This review is based on an advance reader copy provided by the publisher.
I love Ella Enchanted. I love Gail Carson Levine’s entire bibliography. If you haven’t seen it, I’ve written an essay on the impact Ella Enchanted has made on my life. So when I got the chance to read Ogre Enchanted before it officially comes out, I was psyched. This book can stand alone, but it’s also a prequel featuring characters from the generation before Ella.
There’s a suggestion of a Beauty and the Beast narrative, but Ogre Enchanted is content to leave it as a vague inspiration rather than the basis of the tale. In fact, the Beauty and the Beast story canonically exists as a fairy tale in this universe. This stands in contrast to Ella Enchanted and Fairest, which are retellings, albeit ones that take great liberties with the source material.
Our protagonist, Evie, turns down a marriage proposal from her friend Wormy in the presence of the familiar fairy Lucinda, who turns her into an ogre in retaliation. If Evie can’t secure and accept another proposal within the time limit, she’ll remain one forever.
The main appeal for me as a fan of Levine is the expanded world-building. This story sheds light on the workings of ogre culture and magic, gives important background information on the history of Kyrria, and explains how Ella’s parents got together. The main plot-line is solid enough, but it seems a bit formulaic, and I would have preferred a different ending.
Spoilers under the cut.
In the end, Evie accepts a proposal from Wormy after their adventures wind to a close. I think Levine makes great points through the story about how young people should wait for romance until they’re ready, but I think she could have made a stronger point by letting Evie remain an ogre forever or break the curse in some other way. Don’t get me wrong; Evie and Wormy’s relationship is as healthy as it can be under the circumstances, but they are still being forced into marriage as teenagers. They choose not to get married right away, but they also don’t have an option to change their minds later, or Lucinda would surely take revenge on them.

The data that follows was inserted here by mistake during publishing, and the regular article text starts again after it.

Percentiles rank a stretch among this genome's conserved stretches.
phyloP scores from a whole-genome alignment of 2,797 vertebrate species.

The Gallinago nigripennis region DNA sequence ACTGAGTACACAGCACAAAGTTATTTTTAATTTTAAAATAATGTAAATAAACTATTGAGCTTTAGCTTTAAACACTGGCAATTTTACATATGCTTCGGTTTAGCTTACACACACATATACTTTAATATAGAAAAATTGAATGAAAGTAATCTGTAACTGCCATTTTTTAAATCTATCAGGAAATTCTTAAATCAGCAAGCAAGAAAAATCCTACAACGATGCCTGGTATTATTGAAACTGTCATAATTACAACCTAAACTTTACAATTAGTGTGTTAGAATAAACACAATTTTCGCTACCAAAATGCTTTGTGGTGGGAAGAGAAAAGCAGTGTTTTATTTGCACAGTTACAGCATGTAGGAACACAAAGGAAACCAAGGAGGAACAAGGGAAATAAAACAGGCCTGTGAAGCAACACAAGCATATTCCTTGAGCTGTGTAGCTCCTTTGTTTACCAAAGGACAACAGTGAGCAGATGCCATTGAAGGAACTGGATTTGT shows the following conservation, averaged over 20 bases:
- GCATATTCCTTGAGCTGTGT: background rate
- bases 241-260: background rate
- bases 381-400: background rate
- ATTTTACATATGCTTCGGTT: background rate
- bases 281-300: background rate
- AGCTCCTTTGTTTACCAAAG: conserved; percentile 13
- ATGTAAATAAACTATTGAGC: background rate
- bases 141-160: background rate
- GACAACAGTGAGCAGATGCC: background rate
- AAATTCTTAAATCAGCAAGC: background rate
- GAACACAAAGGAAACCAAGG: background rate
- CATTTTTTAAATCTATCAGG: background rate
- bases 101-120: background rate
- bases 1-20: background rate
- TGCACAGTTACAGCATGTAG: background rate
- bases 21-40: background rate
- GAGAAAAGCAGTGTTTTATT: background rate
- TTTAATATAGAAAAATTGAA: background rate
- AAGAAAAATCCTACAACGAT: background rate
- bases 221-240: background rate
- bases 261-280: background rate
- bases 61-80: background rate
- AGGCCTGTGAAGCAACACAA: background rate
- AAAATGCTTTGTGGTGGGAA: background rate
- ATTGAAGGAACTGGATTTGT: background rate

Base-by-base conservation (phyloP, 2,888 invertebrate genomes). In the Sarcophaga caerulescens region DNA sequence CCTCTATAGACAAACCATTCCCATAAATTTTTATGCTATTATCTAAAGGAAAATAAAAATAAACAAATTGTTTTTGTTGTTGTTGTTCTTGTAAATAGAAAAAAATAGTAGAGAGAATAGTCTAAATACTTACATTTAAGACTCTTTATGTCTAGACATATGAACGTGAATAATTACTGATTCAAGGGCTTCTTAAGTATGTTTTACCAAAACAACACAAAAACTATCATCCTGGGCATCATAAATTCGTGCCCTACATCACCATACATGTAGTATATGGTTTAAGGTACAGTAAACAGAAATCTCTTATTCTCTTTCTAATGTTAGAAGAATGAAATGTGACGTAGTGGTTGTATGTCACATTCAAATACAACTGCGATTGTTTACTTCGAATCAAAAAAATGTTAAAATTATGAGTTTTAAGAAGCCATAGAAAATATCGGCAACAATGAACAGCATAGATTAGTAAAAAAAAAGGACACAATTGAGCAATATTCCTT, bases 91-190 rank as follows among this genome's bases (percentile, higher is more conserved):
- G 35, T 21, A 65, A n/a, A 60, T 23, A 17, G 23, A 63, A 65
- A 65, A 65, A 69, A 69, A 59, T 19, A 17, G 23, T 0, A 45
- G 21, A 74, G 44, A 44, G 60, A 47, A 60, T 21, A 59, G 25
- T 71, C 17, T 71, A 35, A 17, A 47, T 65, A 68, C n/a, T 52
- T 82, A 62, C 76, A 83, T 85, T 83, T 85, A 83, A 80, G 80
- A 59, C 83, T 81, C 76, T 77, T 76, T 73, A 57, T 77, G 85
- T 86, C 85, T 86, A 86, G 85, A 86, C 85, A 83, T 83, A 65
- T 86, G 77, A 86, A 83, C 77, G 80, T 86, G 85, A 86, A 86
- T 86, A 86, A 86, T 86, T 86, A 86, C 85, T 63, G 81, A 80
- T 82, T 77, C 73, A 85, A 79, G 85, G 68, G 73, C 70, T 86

On the other hand, Levine’s handling of Peter and Eleanor’s relationship is an example of when Lucinda’s tricks don’t resolve themselves peacefully, and I appreciate it even as I find it heartbreaking. I suppose that making Evie remain an ogre forever on top of this would be a bit dark for a children’s book.
While Ogre Enchanted doesn’t shine quite as brightly as Levine’s other works, it’s a welcome trip back to Kyrria for fans of that world, and it stands on its own as a wholesome children’s story with a positive message.
Ogre Enchanted is out on October 18th — just in time for Halloween! You can pre-order it here.
Rating: 3.5/5 stars.
You may also like:
- The Book That Made Me A Reader: Ella Enchanted by Gail Carson Levine
- Flashback Friday: Childhood Favorites
Check out my masterlist for the rest of my posts and reviews!